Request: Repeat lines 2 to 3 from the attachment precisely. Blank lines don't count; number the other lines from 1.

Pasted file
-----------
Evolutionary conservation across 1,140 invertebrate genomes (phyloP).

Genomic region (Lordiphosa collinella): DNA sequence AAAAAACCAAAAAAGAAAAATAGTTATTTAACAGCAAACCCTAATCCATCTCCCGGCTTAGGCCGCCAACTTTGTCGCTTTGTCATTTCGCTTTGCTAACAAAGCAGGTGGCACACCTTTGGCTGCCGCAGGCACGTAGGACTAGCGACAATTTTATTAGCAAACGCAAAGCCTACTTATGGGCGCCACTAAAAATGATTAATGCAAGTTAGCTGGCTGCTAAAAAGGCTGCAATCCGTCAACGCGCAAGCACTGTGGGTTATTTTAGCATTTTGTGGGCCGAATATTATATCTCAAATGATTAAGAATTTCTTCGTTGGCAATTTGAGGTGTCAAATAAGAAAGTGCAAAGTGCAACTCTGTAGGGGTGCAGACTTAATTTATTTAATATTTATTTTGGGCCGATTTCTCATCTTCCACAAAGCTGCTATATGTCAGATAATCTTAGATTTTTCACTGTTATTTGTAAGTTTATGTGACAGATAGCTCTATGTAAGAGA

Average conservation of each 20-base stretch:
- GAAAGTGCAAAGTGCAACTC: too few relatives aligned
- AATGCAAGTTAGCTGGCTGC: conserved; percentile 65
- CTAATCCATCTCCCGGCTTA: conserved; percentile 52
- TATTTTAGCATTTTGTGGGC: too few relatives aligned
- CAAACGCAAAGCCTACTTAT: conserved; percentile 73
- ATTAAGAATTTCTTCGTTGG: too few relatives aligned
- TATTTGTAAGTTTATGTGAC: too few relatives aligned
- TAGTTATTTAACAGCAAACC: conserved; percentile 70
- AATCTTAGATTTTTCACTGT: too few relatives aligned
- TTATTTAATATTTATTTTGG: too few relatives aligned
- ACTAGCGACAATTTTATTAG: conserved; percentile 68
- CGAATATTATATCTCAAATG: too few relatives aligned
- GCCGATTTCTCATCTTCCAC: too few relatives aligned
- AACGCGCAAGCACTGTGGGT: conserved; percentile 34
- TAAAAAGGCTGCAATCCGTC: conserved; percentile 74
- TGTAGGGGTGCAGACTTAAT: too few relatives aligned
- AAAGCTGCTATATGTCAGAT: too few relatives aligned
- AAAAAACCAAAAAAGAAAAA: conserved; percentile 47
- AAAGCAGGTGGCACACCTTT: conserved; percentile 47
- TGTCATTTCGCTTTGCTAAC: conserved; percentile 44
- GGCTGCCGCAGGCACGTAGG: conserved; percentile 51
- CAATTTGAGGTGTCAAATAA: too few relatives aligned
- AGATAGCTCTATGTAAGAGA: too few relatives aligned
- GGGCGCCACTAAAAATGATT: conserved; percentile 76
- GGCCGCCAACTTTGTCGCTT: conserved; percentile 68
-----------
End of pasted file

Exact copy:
Genomic region (Lordiphosa collinella): DNA sequence AAAAAACCAAAAAAGAAAAATAGTTATTTAACAGCAAACCCTAATCCATCTCCCGGCTTAGGCCGCCAACTTTGTCGCTTTGTCATTTCGCTTTGCTAACAAAGCAGGTGGCACACCTTTGGCTGCCGCAGGCACGTAGGACTAGCGACAATTTTATTAGCAAACGCAAAGCCTACTTATGGGCGCCACTAAAAATGATTAATGCAAGTTAGCTGGCTGCTAAAAAGGCTGCAATCCGTCAACGCGCAAGCACTGTGGGTTATTTTAGCATTTTGTGGGCCGAATATTATATCTCAAATGATTAAGAATTTCTTCGTTGGCAATTTGAGGTGTCAAATAAGAAAGTGCAAAGTGCAACTCTGTAGGGGTGCAGACTTAATTTATTTAATATTTATTTTGGGCCGATTTCTCATCTTCCACAAAGCTGCTATATGTCAGATAATCTTAGATTTTTCACTGTTATTTGTAAGTTTATGTGACAGATAGCTCTATGTAAGAGA

Average conservation of each 20-base stretch: